Campus Briefs

:: NEWS

NO PLACE FOR MYSPACE. After determining that about 40 percent of the school’s Internet traffic was to and from MySpace.com, administrators at Del Mar College (TX) have prohibited access to the popular social networking site via computers connected to the campus network, hoping that the saved bandwidth will be used for instructional purposes.

NAME THAT TUNE. UC-Berkeley (CA) has joined a small but growing group of schools distributing video and audio recordings of course lectures and other content through Apple’s iTunes Music Store. “Berkeley on iTunes U” is open not only to Berkeley students and staff, but also to the general public, at itunes.berkeley.edu.

SUPERCOMPUTING SERVICES. Indiana University is acquiring what university spokespeople think will be the fastest university-owned supercomputer in the US (or 3rd in the world for universities), capable of performing more than 20.4 trillion numerical operations per second. The new e1350 cluster, based on IBM’s JS21 blade technology, will be paired with more than 1 petabyte (PB) of high-speed disk storage, plus tape amounting to 2PB. IU will spread the supercomputing power among various disciplines, leveraging a services model for advanced research computing.

NO ASSUMPTIONS HERE. This spring, Missouri State University was among the 38-plus institutions in the first administration of the new Core version of the ETS Information and Communication Technology (ICT) Literacy Assessment. Sue McCrory, coordinator of Missouri State’s Computers for Learning course, explains why her institution gave the test to 1,500 students: “There is an assumption that because students have grown up with computers, they are ICT pro- ficient. Yes, they can IM and buy things online, but many of them have never used a spreadsheet or don’t know whether the information they are finding on the Internet is from an authoritative source. This assessment can help us validate areas in which our ICT curriculum is successful, and point out some areas where we may need to make changes.”

Ball State’s Shafer Tower

TECH AS ART: Ball State’s Shafer
Tower: a sensory network experience?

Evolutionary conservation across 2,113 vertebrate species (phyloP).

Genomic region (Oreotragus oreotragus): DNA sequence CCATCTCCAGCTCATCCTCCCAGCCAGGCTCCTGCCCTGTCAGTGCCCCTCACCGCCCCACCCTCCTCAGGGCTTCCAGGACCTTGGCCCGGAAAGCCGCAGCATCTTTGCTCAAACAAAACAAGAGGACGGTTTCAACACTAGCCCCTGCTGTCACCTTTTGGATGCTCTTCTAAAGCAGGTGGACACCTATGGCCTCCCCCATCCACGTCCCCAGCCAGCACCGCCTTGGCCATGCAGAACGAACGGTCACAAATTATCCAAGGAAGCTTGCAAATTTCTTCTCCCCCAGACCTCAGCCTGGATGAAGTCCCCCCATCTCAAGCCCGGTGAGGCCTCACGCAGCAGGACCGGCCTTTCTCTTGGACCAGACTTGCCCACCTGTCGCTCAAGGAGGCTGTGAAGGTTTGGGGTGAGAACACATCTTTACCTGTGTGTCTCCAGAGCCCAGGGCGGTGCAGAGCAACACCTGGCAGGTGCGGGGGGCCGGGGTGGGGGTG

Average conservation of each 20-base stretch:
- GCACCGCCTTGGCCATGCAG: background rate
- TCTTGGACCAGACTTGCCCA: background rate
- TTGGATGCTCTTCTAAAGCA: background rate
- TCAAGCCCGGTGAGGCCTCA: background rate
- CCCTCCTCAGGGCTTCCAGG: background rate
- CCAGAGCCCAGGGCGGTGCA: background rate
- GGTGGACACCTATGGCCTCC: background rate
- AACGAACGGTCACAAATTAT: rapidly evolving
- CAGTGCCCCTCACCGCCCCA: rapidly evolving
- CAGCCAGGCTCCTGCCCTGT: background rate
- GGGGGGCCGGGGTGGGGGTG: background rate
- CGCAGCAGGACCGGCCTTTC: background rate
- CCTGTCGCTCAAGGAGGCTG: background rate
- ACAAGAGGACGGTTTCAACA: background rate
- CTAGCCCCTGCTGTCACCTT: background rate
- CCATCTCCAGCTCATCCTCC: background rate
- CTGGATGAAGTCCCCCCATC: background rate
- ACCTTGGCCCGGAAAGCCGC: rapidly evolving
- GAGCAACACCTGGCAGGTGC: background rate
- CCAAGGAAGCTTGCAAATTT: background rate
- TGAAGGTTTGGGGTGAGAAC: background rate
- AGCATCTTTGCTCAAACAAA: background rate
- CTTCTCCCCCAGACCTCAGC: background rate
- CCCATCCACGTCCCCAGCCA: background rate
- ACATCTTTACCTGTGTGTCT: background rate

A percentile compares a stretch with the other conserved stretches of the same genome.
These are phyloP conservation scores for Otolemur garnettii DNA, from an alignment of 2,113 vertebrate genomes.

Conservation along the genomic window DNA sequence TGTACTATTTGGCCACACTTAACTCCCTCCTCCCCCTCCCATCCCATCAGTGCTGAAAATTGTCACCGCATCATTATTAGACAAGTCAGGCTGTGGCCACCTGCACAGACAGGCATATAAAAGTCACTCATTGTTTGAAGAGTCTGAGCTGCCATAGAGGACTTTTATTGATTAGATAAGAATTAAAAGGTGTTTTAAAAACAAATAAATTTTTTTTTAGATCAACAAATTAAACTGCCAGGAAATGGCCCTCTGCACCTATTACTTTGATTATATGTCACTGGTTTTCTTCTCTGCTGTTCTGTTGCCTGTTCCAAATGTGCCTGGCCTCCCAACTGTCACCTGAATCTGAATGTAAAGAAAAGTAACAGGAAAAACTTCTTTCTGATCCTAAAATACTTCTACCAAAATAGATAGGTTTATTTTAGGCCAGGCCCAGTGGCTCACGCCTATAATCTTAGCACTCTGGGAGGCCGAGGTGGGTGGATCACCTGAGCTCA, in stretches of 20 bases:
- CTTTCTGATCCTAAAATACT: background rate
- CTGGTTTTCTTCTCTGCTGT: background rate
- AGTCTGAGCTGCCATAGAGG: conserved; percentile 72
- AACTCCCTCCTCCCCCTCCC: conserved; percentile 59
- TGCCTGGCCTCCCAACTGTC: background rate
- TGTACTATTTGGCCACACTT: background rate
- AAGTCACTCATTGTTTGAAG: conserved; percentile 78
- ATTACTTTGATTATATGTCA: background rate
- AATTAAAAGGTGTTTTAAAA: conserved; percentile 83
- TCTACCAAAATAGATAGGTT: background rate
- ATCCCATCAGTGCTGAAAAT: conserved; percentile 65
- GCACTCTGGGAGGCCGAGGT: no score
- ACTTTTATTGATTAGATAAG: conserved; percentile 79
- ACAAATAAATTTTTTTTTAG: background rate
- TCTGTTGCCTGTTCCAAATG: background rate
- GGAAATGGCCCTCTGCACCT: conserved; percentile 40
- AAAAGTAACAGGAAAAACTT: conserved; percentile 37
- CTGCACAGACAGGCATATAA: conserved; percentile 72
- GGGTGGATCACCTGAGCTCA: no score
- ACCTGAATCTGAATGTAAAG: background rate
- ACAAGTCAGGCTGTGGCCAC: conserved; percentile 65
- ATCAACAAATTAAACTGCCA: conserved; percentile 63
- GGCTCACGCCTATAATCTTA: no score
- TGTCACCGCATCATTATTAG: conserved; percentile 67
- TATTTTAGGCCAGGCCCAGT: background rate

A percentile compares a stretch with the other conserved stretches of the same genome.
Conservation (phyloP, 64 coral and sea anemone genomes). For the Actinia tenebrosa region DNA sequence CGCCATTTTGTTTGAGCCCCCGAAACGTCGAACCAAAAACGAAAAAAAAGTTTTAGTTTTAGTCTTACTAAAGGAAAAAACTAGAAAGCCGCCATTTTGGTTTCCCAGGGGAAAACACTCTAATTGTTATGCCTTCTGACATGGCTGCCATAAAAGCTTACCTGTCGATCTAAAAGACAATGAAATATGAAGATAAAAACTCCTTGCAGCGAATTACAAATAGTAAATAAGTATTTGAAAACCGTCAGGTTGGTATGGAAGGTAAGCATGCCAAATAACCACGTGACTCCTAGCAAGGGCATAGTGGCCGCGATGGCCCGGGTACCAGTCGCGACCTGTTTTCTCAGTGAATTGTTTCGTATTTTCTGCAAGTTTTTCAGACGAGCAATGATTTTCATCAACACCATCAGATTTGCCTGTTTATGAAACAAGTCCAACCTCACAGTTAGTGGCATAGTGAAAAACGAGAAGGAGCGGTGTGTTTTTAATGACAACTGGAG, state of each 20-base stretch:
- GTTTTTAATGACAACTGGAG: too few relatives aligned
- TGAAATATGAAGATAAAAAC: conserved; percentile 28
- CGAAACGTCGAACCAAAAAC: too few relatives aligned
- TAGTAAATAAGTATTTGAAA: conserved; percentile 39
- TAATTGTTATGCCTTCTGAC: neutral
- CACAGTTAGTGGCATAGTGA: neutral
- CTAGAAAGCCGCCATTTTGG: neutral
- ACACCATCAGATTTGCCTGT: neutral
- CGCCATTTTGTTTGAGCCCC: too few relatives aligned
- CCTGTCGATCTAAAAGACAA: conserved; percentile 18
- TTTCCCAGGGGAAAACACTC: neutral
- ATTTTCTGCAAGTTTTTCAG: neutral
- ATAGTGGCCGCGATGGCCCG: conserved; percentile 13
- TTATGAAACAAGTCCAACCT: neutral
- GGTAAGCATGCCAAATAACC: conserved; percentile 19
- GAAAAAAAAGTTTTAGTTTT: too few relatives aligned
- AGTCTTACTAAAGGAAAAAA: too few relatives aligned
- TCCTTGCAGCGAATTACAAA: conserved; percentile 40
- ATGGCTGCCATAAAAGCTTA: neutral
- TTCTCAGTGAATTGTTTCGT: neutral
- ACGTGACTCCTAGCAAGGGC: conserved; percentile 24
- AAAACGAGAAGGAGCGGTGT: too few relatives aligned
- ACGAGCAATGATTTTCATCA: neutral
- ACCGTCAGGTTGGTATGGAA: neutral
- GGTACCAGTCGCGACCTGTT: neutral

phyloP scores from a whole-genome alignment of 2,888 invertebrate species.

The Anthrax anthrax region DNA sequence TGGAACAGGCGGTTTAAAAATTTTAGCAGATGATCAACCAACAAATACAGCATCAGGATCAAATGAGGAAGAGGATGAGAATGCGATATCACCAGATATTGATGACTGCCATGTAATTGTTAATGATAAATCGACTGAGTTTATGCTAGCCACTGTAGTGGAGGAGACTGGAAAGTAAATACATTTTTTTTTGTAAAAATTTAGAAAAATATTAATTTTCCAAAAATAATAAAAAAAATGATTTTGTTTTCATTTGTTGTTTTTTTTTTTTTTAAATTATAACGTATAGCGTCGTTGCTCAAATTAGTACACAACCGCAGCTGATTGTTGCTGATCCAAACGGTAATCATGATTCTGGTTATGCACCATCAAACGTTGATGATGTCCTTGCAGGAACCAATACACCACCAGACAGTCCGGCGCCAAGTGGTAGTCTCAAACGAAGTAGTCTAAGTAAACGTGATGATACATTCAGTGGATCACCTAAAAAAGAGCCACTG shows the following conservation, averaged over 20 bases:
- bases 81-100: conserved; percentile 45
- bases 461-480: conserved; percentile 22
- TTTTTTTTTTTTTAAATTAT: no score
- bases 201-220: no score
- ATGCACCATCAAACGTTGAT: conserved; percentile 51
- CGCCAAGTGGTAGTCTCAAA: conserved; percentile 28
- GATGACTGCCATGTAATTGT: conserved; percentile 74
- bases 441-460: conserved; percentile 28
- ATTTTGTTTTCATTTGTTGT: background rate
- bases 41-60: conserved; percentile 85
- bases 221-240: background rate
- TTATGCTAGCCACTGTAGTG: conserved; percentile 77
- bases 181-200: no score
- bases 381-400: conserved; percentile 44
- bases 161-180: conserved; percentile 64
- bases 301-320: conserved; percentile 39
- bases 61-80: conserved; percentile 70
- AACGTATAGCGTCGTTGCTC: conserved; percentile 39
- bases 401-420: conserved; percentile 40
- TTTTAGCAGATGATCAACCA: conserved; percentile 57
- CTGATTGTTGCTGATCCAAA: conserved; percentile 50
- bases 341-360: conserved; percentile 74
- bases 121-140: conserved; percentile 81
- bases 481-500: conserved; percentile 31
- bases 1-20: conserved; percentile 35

USING FUSION. Michigan Technological University has implemented Oracle Portal, a component of Oracle Fusion Middleware, to offer an admissions and recruitment portal. Prospective students access the portal for general information and university content, applications, key deadlines, billing, and even roommate selection. Admissions personnel and recruiting staff can use the portal for secure access to reports, and to offer individualized recruitment services.

ADVANCEMENT OF TEXTING. With the premise that 75 percent of all college students use text messaging, the Technology Advancement Center at East Carolina University (NC) is working on a project that will allow instructors to send out course updates to their students’ cell phones, while the administration will be able to use the same system for weather and crime alerts.

ART IMITATES NETWORK. Artists and IT managers at Ball State University (IN) collaborated this spring on an interactive digital sculpture project depicting the school’s wireless network infrastructure in a multisensory experience incorporating projection screens, cameras, computers, speakers, lights, and even the carillon bells in the campus’s Shafer Tower. The sights and sounds reacted to changes in network activity and traffic location in real time. The sculpture will be recomposed and displayed permanently on a series of wall-mounted plasma screens; plans are to overlay real-time and historical data that illustrate the full spectrum of campus wireless traffic.

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